Skip to main content
ARS Home » Plains Area » College Station, Texas » Southern Plains Agricultural Research Center » Food and Feed Safety Research » Research » Publications at this Location » Publication #367108

Research Project: Identification of the Ecological Niches and Development of Intervention Strategies to Reduce Pathogenic Foodborne Pathogens in Poultry

Location: Food and Feed Safety Research

Title: Methylsulfonylmethane exhibits bacteriostatic inhibition of vancomycin resistant Enterococcus faecium, in vitro

item Poole, Toni
item Genovese, Kenneth - Ken

Submitted to: Microbial Drug Resistance
Publication Type: Peer Reviewed Journal
Publication Acceptance Date: 10/1/2020
Publication Date: 1/15/2021
Citation: Poole, T.L., Benjamin, R., Genovese, K.J., Nisbet, D.J. 2021. Methylsulfonylmethane exhibits bacteriostatic inhibition of vancomycin resistant Enterococcus faecium, in vitro. Microbial Drug Resistance. 27(1):13-17.

Interpretive Summary: Bacteria that cause disease (pathogens) in humans and animals have produced serious concerns by public health officials because diseases once thought largely under control are reappearing. Some public health officials blame the food animal industry for the emergence of pathogenic bacteria and downplay the role of human medicine. Enterococci are bacteria that naturally live in the gut of all animals. However, they can cause diseases if a person’s immune system has been weakened for some reason. In a case such as that, Enterococci are called opportunistic pathogens. The most likely place to get this type of infection is in a hospital. Hospitals need new antimicrobials and disinfection methods to treat or prevent infections. Methylsulfonylmethane (MSM) is a nutritional supplement approved for use in humans, horses, and dogs to reduce inflammation caused by arthritis. In this study, we have shown that MSM inhibits Vancomycin Resistant Enterococcus faecium. Vancomycin Resistant Enterococcus faecium is a priority 2 pathogen listed by the World Health Organization. It commonly causes hospital originated (nosocomial) infections that may lead to death.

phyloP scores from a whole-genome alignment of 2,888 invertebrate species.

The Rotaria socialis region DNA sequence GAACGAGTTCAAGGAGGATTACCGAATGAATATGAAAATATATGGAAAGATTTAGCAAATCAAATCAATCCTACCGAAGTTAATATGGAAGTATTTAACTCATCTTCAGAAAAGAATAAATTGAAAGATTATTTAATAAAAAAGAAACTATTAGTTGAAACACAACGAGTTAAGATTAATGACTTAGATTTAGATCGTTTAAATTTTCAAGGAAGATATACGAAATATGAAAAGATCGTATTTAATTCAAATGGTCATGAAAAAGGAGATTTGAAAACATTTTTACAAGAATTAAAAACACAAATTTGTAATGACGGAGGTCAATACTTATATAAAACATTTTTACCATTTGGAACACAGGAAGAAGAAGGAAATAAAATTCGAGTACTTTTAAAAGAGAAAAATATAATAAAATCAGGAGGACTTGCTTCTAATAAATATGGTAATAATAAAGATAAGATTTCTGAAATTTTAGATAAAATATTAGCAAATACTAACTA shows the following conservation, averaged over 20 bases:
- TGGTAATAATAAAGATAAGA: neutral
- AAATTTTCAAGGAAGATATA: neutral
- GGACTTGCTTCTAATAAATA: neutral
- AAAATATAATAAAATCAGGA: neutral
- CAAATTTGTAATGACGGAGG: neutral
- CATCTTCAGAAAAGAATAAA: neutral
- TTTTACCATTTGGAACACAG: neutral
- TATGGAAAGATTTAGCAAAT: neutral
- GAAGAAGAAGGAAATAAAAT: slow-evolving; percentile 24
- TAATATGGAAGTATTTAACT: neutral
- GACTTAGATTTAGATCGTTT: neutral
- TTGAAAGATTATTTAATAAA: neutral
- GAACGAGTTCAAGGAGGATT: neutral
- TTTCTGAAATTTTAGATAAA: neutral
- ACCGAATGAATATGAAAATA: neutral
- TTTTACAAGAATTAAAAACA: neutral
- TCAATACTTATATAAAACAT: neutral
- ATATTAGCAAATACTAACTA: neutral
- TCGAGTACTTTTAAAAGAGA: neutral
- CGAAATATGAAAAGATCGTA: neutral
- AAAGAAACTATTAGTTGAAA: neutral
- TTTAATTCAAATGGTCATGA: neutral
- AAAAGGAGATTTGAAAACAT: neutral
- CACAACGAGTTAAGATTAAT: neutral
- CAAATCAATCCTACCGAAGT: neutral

Technical Abstract: The purpose of this study was to evaluate antibacterial properties of Methylsulfonylmethane (MSM) on Vancomycin Resistant Enterococcus faecium (VRE). Bacterial proliferation was measured spectrophotometrically during growth in Brain Heart Infusion Broth (BHIB) with 0, 3, 5, 7, 10, 12, and 16% MSM. To assess the mechanism of inhibition, VRE was grown overnight with 0-16% MSM and enumerated on unmedicated and medicated (3-16 % MSM) Brain Heart Infusion Agar (BHIA). Viability studies were done to evaluate the impact of 10-16 % MSM on VRE over 7 days. Absorbance data indicated a dose dependent inhibition from 0-7% MSM and no growth in 10-16% MSM. VRE enumerated on unmedicated BHIA from overnight cultures, with 10-16% MSM partially recovered. No growth was observed when BHIA contained 10-16% MSM. There was little effect on VRE growth in 10% MSM over 7 days. VRE displayed a population rebound on day 6 when exposed to 12% MSM and elimination by day 6 in 16% MSM. Regrowth after MSM removal may be indicative of a bacteriostatic mechanism of inhibition. Cell elimination in 16% MSM may suggest inhibition of an essential metabolic function from which the bacterium could not recover.